Why Do Leaves Turn Different Colours?
Leaves are loaded with chlorophyll, which makes them green. But all green plants also carry a set of chemicals called carotenoids. On their own, these look yellow or orange, (as you might guess from the name, carotenoids also give colour to carrots), but they’re invisible beneath the chlorophyllic green of a leaf for most of the year.
However in the Autumn, when the leaves are nearing the end of their life cycle, the chlorophyll breaks down, and the yellow-orange is revealed.
In addition to carotenoids most trees have also evolved to produce a different set of chemicals, called anthocyanins, when it’s bright and cold in autumn. These have a reddish tint. They’re also sometimes made in newly sprouting leaves, which explains their sometimes reddish tint. Where chlorophyll and anthocyanins coexist, the color of a leaf may run to bronze, as in ash trees. At high enough concentrations, anthocyanins will make a leaf look almost purple, as in Japanese maples.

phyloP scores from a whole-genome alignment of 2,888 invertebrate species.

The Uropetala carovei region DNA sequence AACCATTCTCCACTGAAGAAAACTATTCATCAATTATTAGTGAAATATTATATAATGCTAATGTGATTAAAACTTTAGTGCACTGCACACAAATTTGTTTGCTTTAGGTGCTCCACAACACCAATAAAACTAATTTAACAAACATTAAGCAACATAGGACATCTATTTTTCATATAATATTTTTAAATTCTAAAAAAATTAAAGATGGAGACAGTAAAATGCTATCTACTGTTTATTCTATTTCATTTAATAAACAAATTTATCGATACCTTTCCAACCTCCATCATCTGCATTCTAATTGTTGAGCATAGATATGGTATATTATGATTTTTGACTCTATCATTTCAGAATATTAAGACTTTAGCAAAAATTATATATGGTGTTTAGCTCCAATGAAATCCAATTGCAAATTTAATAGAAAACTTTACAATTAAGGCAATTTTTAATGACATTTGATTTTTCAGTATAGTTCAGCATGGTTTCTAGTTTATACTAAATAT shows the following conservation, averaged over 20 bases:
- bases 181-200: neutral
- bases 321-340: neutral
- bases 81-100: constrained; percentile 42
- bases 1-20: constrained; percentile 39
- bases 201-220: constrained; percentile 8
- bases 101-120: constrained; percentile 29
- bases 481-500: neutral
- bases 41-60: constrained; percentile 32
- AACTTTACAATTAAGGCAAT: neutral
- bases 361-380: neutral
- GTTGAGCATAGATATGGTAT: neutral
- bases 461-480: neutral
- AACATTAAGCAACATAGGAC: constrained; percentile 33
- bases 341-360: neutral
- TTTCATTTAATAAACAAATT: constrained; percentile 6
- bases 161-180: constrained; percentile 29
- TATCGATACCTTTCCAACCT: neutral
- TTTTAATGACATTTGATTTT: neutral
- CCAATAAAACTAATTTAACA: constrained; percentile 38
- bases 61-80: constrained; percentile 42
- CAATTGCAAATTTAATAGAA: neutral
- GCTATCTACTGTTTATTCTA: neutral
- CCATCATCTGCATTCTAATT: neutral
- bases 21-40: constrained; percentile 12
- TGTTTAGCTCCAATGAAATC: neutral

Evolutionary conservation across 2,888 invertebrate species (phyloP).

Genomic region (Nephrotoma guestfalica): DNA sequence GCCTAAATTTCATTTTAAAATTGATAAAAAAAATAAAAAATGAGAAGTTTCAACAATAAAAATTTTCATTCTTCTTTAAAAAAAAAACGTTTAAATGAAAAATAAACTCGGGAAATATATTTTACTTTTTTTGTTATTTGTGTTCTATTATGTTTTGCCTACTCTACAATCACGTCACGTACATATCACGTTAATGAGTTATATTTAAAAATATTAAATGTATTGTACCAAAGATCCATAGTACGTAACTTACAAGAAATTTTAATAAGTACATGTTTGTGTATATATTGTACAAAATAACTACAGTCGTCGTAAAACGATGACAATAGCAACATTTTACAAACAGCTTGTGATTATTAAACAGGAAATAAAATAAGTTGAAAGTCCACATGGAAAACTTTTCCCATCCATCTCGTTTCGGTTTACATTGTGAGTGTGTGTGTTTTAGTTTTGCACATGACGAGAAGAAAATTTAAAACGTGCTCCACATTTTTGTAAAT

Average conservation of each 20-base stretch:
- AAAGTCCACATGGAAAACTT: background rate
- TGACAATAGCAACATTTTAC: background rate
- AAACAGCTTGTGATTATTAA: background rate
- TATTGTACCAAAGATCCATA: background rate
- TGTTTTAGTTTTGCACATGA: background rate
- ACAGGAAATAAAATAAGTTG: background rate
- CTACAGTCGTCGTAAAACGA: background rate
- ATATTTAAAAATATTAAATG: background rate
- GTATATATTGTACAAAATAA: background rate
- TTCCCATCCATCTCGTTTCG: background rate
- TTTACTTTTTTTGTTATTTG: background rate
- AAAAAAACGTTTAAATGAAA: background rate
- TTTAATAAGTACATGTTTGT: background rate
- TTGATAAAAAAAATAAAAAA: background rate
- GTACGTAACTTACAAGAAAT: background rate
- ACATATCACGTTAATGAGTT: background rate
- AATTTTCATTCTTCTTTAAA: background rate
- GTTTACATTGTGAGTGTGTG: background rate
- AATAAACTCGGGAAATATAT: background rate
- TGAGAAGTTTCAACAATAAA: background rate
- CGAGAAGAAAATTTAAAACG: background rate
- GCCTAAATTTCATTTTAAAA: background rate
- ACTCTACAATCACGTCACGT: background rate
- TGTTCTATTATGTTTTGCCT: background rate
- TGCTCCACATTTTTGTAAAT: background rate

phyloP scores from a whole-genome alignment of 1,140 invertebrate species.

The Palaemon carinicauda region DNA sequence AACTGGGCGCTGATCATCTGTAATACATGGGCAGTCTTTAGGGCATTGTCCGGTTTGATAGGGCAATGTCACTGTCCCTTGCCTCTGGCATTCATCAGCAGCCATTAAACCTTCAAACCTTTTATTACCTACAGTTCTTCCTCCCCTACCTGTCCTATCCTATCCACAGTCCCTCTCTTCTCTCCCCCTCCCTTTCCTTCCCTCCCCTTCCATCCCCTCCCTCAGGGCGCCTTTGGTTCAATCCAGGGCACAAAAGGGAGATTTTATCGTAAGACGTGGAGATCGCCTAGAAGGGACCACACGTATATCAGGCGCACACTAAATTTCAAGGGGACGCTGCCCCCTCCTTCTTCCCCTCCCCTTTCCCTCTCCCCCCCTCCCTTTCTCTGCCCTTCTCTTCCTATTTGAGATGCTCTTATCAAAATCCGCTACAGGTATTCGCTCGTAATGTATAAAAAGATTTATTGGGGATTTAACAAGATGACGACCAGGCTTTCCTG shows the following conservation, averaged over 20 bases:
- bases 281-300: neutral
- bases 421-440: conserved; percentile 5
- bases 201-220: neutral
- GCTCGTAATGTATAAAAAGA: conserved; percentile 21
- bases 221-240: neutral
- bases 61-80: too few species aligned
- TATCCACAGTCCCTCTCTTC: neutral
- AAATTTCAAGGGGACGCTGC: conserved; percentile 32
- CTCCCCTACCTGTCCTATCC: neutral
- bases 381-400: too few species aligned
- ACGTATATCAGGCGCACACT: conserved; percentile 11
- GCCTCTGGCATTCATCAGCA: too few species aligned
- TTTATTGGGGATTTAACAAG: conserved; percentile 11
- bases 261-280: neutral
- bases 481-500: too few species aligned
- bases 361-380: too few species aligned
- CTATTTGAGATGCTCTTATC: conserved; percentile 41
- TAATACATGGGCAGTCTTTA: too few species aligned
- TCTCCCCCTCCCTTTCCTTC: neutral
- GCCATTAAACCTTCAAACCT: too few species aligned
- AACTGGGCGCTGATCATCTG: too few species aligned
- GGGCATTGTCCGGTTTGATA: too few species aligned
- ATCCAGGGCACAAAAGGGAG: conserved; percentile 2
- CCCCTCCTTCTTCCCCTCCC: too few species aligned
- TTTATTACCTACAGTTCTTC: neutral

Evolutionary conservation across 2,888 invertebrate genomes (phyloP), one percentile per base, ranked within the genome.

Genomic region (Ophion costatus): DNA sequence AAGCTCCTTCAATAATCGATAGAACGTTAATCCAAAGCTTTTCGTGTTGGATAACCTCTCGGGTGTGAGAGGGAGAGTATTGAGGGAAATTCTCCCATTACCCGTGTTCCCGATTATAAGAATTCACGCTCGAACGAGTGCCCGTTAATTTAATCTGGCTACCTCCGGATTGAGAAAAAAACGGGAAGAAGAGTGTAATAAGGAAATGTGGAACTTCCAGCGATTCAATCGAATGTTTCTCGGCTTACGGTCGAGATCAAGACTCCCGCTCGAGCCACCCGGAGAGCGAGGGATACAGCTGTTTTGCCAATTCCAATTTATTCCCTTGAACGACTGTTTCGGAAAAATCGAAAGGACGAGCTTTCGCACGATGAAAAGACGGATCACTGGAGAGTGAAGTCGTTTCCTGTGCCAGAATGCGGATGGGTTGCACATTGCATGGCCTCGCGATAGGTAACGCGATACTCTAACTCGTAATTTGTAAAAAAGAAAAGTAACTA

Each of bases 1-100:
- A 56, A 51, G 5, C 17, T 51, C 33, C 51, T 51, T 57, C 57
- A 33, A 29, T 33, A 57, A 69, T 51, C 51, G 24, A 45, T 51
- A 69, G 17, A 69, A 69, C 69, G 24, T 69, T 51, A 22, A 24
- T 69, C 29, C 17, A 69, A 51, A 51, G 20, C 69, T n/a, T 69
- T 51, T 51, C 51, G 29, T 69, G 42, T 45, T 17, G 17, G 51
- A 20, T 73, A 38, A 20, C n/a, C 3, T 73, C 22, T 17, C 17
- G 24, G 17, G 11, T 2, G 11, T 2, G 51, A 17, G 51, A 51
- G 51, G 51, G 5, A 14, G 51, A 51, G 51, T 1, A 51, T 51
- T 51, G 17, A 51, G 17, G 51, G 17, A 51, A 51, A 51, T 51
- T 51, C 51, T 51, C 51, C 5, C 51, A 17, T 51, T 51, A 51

So, there you are the beautiful burning colours of Autumn are all down to the chemical balances of chlorophyll, carotenoids and anthocyanins.